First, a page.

The Witch

One of the hallmarks of the quiet horror movie renaissance that’s been bubbling up over the past few years is the shift away from slasher gore, torture porn and jump scares that has come to define the mainstream examples of the genres since the 1980’s. Films like The Babadook or Under the Skin or It Follows instead trade on that inescapable, suffocating sense of dread and helplessness that comes from being thoroughly outclassed by the enemy pursuing its protagonists. While it is true that many slasher films operate on a similar axis or dread and inescapability, the catharsis that comes from the eventual bloodbath, mortifying as it may be, releases the tension periodically. This current brand of horror seems to take their cues from the last scene of The Blair Witch Project, relying on obfuscation and confusion to unnerve and unease the audience that is never adequately explained. The tension never releases. The newest example of this trend is The Witch, from first time feature writer/director Robert Eggers, Eggers won the directing award at Sundance in 2015 for the film, and after a year on the festival circuit, it finally receives a wide release this weekend.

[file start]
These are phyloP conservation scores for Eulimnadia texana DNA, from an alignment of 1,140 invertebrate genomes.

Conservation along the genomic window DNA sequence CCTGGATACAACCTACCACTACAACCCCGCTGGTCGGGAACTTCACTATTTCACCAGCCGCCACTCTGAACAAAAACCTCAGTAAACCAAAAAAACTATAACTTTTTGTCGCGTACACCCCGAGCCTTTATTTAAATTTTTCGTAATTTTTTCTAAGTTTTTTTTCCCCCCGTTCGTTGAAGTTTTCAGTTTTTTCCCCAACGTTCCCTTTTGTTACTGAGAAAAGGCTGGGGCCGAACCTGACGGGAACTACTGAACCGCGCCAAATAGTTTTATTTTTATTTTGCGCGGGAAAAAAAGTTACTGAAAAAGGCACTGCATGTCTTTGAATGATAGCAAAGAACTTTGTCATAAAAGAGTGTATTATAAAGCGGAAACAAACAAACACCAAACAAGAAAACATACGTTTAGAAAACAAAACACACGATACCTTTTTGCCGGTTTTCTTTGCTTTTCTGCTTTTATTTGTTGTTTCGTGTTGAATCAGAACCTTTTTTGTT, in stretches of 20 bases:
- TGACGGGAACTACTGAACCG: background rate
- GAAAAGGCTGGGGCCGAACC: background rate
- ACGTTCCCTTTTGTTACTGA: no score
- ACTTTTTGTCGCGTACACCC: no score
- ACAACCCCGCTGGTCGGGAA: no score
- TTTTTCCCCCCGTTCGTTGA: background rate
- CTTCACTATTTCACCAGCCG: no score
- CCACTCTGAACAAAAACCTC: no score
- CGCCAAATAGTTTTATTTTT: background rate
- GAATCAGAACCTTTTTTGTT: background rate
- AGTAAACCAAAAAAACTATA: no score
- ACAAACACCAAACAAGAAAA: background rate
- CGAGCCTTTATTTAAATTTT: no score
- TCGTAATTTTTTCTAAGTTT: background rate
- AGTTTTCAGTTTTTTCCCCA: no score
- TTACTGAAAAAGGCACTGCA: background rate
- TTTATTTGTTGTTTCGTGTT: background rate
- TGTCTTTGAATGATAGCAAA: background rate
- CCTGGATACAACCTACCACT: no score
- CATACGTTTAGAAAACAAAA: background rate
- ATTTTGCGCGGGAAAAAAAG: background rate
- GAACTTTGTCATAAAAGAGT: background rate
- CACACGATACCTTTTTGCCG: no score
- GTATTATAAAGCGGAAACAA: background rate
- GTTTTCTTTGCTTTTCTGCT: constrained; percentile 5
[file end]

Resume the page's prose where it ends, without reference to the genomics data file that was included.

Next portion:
The Puritan family at the center of The Witch are the sort of God-fearing folk you would expect to find living in Massachusetts in the 1630’s. Faced with the possibility of excommunication from their church, patriarch William (Ralph Ineson) instead chooses to move his family to a remote farm far away from town on the border of a forest. The farm is blighted and almost entirely incapable of producing edible produce, putting quite a bit of strain on his wife Katherine (Kate Dickie, probably the most recognizable face of the cast after her run on Game of Thrones), their eldest daughter Thomasin (Anya Taylor-Joy), son Caleb (Harvey Scrimshaw) and young twins Mercy and Jonas (Ellie Grainger and Lucas Dawson). Things take a turn for the worse when the infant of the family, Samuel, disappears right from under the eyes of Thomasin, never to be found again. Foul deeds begin to encroach on their little outpost, and the twins become convinced that there is a sinister presence in the woods, and that Thomasin might have something to do with it.